Mark Zuckerberg has a problem, and he can fix it.
Public furor over Facebook Inc.’s content policies has led some of its biggest advertisers to take action, with brands from Starbucks Corp. to Unilever, Coca-Cola Co. and Verizon Communications Inc. all vowing to pull ads from the social media giant’s namesake Facebook platform as well as Instagram for at least the month of July. The move was initially spurred by a campaign led by a coalition of civil rights groups — including the Anti-Defamation League and NAACP — to force Facebook to do more to curb hate speech and language promoting violence. As the effort has gained traction, the numbers joining the boycott are increasing on a daily basis. On Monday afternoon alone, Best Buy Co. said it would pause its ad spending on Facebook, while Axios reported that Microsoft Corp. had suspended its advertising as well.
Facebook has come in for criticism about its practices before and got past it largely by riding out the negative publicity while offering some incremental fixes. For example, Facebook already survived the Cambridge Analytica data-privacy scandal a couple years ago without serious long-term ramifications. And so, Zuckerberg may be tempted to hunker down this time as well. On a purely short-term financial basis, it would make sense. According to Pathmatics data, the top 50 advertisers on Facebook accounted for just 4% of the company’s sales last year. The vast majority of the rest comes from millions of small- and medium-sized businesses that are less affected by any public shaming from activists, and arguably more reliant on the exposure they get from buying ads on Facebook and Instagram. But a decision based purely on dollars and cents would be short-sighted in this instance, and bad for business.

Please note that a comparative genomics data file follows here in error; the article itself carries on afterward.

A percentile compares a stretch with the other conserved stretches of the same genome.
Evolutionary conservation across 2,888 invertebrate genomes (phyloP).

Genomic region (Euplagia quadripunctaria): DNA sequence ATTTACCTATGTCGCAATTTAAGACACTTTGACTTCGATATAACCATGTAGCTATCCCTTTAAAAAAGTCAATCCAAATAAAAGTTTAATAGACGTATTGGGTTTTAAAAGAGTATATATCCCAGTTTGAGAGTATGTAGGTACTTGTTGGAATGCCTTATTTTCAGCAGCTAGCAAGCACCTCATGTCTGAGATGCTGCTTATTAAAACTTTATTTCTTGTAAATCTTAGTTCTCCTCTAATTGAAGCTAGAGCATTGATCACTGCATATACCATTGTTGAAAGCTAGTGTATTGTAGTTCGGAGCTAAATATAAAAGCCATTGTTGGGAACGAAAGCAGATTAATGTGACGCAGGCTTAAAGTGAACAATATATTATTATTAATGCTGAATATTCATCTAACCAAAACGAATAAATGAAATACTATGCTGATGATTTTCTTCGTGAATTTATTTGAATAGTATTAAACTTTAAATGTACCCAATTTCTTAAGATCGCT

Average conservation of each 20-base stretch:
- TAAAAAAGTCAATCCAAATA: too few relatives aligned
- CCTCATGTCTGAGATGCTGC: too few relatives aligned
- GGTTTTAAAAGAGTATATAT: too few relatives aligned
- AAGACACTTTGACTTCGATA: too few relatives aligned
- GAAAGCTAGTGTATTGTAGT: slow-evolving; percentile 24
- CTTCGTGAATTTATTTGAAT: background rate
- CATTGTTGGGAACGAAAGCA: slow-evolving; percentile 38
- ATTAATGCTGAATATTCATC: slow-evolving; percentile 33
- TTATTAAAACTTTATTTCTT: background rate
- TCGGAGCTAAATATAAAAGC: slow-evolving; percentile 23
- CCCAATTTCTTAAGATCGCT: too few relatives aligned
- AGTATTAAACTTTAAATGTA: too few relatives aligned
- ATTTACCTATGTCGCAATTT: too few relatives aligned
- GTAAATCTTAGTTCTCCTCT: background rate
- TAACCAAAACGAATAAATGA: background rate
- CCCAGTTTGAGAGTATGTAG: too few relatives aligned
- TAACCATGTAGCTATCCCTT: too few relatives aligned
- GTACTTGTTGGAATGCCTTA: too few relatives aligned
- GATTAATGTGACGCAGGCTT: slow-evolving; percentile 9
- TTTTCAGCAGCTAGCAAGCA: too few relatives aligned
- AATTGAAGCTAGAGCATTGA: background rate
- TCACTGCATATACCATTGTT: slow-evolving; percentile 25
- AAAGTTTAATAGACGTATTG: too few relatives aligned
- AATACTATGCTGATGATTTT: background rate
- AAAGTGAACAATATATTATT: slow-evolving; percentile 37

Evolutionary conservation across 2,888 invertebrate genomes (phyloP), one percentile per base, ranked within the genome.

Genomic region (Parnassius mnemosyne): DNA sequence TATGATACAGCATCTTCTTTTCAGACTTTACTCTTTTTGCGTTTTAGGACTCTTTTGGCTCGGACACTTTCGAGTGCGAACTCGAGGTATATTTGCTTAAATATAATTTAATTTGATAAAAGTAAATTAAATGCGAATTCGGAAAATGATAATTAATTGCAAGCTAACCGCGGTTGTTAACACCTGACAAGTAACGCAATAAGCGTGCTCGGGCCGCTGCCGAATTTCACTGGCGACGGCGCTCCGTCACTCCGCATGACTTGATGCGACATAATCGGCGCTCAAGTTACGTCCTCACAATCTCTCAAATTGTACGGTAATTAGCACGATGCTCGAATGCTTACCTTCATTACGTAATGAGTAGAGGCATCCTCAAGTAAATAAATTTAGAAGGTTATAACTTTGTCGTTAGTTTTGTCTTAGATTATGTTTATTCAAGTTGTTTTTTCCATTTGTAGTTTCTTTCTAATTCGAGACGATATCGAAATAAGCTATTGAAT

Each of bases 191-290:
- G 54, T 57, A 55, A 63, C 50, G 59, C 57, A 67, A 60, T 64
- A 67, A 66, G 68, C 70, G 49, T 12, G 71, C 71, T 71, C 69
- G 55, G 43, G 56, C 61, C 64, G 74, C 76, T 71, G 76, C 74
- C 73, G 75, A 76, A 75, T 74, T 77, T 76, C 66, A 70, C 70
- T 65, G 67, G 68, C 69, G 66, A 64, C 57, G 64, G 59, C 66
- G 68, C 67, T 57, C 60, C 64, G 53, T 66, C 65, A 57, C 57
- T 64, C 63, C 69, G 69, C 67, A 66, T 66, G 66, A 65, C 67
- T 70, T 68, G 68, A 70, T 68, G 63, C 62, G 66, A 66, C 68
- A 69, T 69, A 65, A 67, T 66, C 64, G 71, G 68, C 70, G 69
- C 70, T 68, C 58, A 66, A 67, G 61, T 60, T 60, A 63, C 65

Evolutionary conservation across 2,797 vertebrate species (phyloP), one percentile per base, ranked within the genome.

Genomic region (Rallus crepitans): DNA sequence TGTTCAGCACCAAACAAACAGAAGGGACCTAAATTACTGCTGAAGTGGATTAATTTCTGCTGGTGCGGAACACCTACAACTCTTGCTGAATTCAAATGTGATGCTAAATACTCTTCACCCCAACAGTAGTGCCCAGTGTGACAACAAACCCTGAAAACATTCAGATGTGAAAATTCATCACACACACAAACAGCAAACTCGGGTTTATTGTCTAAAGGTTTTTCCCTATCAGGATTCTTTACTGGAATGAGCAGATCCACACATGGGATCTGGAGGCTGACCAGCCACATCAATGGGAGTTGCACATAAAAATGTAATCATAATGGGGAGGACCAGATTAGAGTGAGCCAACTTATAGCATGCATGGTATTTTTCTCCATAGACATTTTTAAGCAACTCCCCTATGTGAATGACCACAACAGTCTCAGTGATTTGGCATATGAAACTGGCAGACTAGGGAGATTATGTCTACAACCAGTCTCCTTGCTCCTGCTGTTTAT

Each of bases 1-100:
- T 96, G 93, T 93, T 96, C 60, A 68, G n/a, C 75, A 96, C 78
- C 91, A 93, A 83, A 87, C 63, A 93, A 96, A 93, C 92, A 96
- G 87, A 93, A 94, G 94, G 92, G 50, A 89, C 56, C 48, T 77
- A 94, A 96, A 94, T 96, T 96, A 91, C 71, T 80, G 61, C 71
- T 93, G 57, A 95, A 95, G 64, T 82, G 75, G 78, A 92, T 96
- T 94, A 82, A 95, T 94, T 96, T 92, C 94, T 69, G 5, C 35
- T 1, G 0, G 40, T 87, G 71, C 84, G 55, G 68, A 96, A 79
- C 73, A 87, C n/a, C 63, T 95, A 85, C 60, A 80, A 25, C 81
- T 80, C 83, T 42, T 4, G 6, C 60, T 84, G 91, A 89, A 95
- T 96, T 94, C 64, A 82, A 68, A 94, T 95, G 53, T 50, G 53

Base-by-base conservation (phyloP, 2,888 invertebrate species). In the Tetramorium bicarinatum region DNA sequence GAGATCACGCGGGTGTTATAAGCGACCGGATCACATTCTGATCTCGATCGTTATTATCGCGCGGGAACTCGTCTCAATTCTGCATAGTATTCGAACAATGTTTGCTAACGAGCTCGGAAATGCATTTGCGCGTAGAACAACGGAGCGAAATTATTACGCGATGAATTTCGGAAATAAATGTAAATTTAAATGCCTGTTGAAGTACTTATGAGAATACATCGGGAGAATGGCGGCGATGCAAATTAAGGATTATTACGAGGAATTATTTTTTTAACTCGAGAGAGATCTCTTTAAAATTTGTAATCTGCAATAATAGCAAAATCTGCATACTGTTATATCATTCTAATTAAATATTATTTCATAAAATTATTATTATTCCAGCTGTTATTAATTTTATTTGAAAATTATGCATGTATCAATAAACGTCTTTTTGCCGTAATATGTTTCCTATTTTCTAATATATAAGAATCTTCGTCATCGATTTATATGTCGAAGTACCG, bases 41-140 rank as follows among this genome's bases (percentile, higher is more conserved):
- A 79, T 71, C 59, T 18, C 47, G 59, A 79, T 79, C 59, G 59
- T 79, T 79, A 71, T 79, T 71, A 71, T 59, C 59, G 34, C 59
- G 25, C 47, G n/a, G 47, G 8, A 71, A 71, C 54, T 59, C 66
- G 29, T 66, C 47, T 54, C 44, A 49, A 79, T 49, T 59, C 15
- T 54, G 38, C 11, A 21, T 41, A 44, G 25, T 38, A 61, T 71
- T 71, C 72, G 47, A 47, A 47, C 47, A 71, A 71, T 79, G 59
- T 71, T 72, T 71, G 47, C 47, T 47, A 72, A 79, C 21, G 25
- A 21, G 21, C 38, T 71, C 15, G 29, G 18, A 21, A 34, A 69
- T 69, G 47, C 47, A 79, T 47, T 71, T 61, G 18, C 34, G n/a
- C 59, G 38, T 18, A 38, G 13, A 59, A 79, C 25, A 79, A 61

More and more, it’s becoming clear that the recent wave of protests over racial injustice isn’t a short-lived phenomenon, but one that appears to reflect a sea-change in perception and beliefs, and — like the #MeToo movement before it — demands a change in behavior. The backlash that started at the grassroots level and moved on to corporate action is likely to move next to the political and regulatory sphere. Wouldn’t it be better for Facebook, already in the public glare, to bend and make its own meaningful policy changes instead of being forced to accept more punitive prescriptions at further potential damage to its reputation and business?